Aphids can infest taro plants, leading to stunted growth and the development of sticky honeydew on the foliage. Natural predators, such as ladybugs and lacewings, can help in controlling aphid populations.

Botanist’s Tips

Enriching the understanding of taro (Colocasia esculenta ‘Royal Hawaiian Aloha’) with insights and tips from botanists can provide valuable guidance for successful cultivation and appreciation of this unique plant.

Cultivation in Tropical and Subtropical Regions

Taro plants thrive in tropical and subtropical environments with warm temperatures and high humidity. Understanding the specific climatic requirements of taro is essential for cultivating it in optimal conditions.

Importance of Soil Moisture

Maintaining adequate soil moisture is crucial for the health and vigor of taro plants. Mulching and regular irrigation practices can help in retaining soil moisture levels, supporting the plant’s growth.

Disease Prevention

Proactive measures, such as crop rotation, sanitation, and monitoring for signs of diseases and pests, are critical for preventing and managing potential threats to taro plants.

Fun Facts

Uncover some fascinating and intriguing facts about taro (Colocasia esculenta ‘Royal Hawaiian Aloha’) that showcase its unique qualities and cultural significance.

  • Taro has been cultivated for over 2,000 years and holds a prominent place in the traditional agriculture and culinary practices of many cultures.
  • The ‘Royal Hawaiian Aloha’ variety of taro is renowned for its captivating purple stems and vibrant green leaves, making it a sought-after choice for ornamental gardening.
  • Taro corms are a rich source of nutrients, including essential vitamins, minerals, and dietary fiber, contributing to its nutritional value and health benefits.

Links to External Resources

Explore further insights and information about taro (Colocasia esculenta ‘Royal Hawaiian Aloha’) from the following reputable sources:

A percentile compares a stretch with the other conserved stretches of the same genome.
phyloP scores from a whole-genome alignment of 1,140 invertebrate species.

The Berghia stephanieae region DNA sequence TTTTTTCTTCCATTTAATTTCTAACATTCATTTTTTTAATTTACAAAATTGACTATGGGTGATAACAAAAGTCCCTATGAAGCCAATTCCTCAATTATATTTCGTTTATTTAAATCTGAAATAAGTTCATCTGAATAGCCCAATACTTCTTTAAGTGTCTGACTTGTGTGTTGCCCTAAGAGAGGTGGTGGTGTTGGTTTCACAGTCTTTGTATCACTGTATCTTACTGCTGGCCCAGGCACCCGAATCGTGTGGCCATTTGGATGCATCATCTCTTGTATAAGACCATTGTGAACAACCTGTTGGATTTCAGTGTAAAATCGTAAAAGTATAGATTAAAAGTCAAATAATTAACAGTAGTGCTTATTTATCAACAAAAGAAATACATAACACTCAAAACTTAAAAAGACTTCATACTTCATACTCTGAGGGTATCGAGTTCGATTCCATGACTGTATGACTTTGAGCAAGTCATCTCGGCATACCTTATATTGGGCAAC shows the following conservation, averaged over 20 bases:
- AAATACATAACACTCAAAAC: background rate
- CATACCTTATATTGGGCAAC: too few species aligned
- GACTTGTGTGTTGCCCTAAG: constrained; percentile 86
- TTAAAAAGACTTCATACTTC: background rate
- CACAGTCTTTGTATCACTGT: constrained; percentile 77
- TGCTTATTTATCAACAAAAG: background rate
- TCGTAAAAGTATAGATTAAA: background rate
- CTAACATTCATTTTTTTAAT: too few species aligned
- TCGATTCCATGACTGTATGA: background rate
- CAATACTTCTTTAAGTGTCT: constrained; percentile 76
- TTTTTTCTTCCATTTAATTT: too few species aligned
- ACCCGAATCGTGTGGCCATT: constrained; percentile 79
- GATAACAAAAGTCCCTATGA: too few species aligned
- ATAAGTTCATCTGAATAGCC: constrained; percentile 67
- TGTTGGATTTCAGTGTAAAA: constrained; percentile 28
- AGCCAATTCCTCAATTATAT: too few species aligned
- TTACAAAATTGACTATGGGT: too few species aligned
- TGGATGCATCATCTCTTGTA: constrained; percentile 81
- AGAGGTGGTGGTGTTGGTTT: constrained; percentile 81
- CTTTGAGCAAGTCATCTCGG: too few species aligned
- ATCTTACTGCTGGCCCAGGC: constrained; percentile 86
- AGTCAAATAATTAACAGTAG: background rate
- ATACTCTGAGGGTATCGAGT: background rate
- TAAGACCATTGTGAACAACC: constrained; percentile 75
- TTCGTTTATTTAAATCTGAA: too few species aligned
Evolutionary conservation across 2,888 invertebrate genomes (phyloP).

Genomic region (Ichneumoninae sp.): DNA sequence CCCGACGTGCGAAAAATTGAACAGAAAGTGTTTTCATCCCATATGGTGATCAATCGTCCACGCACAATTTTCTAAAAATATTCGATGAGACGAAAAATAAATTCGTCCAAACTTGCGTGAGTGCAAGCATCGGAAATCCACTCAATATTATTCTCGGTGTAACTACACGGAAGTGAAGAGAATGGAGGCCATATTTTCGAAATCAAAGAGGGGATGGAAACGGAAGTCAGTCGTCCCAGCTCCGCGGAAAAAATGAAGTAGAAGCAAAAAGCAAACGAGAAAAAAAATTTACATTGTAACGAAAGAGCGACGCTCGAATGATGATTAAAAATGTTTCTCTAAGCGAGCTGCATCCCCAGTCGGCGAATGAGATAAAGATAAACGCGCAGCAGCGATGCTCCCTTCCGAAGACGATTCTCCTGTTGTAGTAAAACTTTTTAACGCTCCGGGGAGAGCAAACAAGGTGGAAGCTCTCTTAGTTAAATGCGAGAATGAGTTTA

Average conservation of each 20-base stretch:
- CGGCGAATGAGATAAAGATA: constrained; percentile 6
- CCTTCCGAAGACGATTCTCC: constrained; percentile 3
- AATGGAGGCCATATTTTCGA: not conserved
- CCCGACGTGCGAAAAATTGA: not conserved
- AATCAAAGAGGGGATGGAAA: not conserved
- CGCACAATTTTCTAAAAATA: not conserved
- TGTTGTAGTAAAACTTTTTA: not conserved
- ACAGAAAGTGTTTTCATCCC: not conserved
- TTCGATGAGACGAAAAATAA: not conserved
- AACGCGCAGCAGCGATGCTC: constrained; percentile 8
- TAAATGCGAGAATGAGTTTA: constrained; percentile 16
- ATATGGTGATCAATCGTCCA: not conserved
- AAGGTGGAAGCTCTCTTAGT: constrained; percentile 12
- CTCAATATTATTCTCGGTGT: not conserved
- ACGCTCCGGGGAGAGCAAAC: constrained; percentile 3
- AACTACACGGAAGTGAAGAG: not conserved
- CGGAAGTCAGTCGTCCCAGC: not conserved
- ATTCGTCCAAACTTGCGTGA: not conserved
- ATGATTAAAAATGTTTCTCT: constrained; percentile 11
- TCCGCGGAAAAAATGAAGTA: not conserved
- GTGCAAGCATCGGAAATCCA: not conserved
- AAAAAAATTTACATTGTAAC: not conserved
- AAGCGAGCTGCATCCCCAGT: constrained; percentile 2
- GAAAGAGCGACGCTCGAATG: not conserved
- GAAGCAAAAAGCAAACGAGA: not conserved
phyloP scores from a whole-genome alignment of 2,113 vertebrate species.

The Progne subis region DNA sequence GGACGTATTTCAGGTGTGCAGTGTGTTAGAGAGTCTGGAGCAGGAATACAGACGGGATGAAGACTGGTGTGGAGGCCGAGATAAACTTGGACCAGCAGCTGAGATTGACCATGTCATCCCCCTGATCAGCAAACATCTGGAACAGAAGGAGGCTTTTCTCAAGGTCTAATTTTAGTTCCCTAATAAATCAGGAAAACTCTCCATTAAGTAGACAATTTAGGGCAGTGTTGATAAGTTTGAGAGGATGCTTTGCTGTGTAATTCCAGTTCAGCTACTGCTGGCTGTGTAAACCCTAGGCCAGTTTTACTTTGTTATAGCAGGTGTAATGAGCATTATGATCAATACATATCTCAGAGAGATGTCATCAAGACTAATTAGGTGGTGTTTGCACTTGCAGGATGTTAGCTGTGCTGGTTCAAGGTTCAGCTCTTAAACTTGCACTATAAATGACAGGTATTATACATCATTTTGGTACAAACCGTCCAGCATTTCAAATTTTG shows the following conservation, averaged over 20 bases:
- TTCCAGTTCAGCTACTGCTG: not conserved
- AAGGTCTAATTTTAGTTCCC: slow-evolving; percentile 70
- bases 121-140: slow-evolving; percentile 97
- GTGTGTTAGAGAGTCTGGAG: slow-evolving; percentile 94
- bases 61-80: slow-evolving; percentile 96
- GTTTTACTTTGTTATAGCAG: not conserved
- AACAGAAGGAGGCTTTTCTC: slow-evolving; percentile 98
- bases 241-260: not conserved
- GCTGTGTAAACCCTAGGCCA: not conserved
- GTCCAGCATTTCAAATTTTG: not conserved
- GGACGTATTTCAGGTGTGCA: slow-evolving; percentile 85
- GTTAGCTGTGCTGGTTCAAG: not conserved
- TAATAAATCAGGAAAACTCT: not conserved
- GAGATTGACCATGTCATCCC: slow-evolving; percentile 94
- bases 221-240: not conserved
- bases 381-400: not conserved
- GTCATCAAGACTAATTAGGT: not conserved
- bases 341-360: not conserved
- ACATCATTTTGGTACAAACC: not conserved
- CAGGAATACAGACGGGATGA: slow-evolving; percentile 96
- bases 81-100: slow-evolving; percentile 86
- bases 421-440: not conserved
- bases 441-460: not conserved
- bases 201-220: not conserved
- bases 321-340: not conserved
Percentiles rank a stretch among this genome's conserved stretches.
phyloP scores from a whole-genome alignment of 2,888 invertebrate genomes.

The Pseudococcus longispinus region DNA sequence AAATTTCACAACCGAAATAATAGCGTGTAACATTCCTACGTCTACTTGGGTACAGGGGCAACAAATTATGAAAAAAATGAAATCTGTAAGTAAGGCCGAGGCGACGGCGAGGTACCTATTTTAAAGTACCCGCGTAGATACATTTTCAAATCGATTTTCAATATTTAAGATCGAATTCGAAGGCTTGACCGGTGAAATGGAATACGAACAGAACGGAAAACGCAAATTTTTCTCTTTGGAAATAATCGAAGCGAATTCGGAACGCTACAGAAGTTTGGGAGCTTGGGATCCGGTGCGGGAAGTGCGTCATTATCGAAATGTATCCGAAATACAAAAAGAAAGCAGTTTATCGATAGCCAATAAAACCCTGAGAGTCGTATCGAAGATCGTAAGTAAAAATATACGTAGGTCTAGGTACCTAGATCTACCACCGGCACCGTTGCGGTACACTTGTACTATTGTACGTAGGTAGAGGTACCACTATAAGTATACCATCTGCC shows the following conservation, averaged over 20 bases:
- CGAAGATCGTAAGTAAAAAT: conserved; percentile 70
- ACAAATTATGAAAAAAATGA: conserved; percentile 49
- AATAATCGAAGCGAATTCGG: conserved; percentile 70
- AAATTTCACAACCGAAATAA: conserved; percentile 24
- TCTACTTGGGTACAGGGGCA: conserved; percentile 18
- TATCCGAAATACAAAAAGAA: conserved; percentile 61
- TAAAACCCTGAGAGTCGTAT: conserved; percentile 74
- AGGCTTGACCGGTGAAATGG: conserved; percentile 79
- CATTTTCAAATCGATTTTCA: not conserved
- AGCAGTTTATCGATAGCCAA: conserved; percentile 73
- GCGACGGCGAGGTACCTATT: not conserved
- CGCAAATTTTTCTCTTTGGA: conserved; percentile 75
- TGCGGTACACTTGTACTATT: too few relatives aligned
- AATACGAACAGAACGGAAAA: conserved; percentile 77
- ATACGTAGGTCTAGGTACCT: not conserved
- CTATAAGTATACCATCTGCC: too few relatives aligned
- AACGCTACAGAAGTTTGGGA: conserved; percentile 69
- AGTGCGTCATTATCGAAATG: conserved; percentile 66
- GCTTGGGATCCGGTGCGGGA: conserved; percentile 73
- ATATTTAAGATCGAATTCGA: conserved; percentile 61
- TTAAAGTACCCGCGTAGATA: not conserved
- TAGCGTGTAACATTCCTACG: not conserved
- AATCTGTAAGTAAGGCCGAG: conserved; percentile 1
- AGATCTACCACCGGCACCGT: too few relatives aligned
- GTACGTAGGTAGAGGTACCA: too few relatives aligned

1. University of Hawaii at Manoa – College of Tropical Agriculture and Human Resources
  2. Food and Agriculture Organization of the United Nations – Taro Cultivation Guide
  3. Royal Hawaiian Taro Company
  4. Pacific Island Ecosystems at Risk (PIER) – Colocasia esculenta
  5. National Tropical Botanical Garden – Taro Plant Conservation


The ‘Royal Hawaiian Aloha’ variety of taro (Colocasia esculenta) embodies an intriguing blend of cultural significance, culinary versatility, and ornamental appeal. Its vibrant colors and rich history make it a captivating subject for enthusiasts of gardening, horticulture, and cultural studies. By understanding its cultural, nutritional, and horticultural aspects, we can appreciate the profound significance of taro in various societies and ecosystems.

Ensure to check out for more intriguing facts and comprehensive resources about taro (Colocasia esculenta ‘Royal Hawaiian Aloha’) in the links provided in the article. Plus, cultivate an in-depth understanding by exploring other relevant scholarly resources.

Picture of Peter Taylors

Peter Taylors

Expert botanist who loves plants. His expertise spans taxonomy, plant ecology, and ethnobotany. An advocate for plant conservation, he mentors and educates future botanists, leaving a lasting impact on the field.